Rethinking family governance

Rethinking family governance

The wealth and structure of your family or your family business will change in line with economic, technological and sociological developments, and with new generations taking over the reins. These changes may not always have positive repercussions on your wealth, and could even diminish it. Have you considered measures to address this, such as family governance? We offer our clients assistance in this area via the modular Lombard Odier Family Programme. The following is an interview with our in-house experts on the subject.

Why should today's wealthy families or family businesses consider family governance?

Family governance became increasingly important in the 20th century, partly due to social and technological changes. These days in western society, the right of succession to the firstborn child is not truly applied, women are independent, and we are witnessing a general trend towards individualisation. The new generation is often free-spirited, more independent, and not slow to question their elders. Our working environment has also evolved: the internet, globalisation and technological advances have intensified and accelerated competition. The world of finance is more complex than ever before. Meanwhile, the world of work has grown considerably more professional, with greater demand for training, and the employment market is also in the grip of increasing competition. For all these reasons, a wealthy family or a family business needs efficient family governance to support it, so that it can grow and create a lasting future.

What does family governance mean?

Family governance – a steering, control and communication mechanism – establishes a framework for participation and decision-taking within a family. It guarantees transparency and stability, promotes family unity, and preserves the family heritage over the long term. It is an amalgam of rules, particularly those regarding succession; family members working in the business or managing its wealth; communication within and outside the family circle; and, specifically, communication between the family business or family office, the investment committee and the family itself. Good family governance provides a family with a structured framework and a clear organisation, through bodies and instruments defined in advance.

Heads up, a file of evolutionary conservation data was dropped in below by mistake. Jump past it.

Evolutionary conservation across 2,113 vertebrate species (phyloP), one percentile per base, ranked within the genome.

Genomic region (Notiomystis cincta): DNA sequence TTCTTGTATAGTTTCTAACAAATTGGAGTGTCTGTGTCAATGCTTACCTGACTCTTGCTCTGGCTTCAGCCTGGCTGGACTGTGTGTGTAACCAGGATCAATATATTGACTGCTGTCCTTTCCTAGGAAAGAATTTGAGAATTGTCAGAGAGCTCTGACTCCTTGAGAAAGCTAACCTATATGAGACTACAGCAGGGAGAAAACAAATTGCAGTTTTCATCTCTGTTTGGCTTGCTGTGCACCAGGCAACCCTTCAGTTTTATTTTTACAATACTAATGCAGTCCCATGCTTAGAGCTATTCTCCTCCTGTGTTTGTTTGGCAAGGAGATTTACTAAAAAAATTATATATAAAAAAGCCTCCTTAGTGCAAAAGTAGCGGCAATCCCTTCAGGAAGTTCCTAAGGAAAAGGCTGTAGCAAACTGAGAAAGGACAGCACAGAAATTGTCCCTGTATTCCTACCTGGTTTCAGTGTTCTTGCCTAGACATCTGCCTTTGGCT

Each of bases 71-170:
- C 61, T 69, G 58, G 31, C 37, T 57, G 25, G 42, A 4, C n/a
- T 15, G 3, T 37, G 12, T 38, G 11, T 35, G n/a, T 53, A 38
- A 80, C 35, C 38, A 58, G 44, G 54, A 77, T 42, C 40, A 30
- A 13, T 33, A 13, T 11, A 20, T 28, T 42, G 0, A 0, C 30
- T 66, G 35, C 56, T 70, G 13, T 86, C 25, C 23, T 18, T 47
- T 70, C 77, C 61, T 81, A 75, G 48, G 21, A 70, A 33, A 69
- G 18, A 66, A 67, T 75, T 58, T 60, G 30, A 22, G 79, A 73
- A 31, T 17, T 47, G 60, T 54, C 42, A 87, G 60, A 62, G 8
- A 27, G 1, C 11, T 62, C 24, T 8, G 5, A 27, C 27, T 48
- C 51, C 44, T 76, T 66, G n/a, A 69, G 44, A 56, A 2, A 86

Is there a basic family governance structure on which a family can rely?

Each family governance structure is unique and adapted to the needs of a given family. It is implemented using structural governing bodies, such as family councils or family meetings. It frequently takes the form of a tool called a family constitution, or sometimes a family pact or charter.

What purpose do the structural governing bodies serve?

There is no predefined terminology for the governing bodies that are used, but families generally have:

  • A family meeting, where all the family members meet up.
  • A family council, which is a decision-making committee chosen at the family meeting and limited to between three and five members.
  • Family committees, as required. Families can set up a large number of committees, but in practice there is often an investment committee responsible for wealth management, a philanthropic committee, a committee for the new generation (which is responsible for training the younger members and providing continual professional development for the other family members) and sometimes a staff development committee for members of the family working in the business.
  • Sometimes, a family agreement. This is a short document stating the family's values or history.

This type of information is specified and defined in the family constitution, which is the bedrock of family governance and recognised by all family members. This is a strategic and often highly emotionally charged document, which sets the rules for organisation, succession planning and conflict resolution. It is a real guide for managing the family's wealth and values.

How does a family identify relationship risks within a family business where different interests are involved?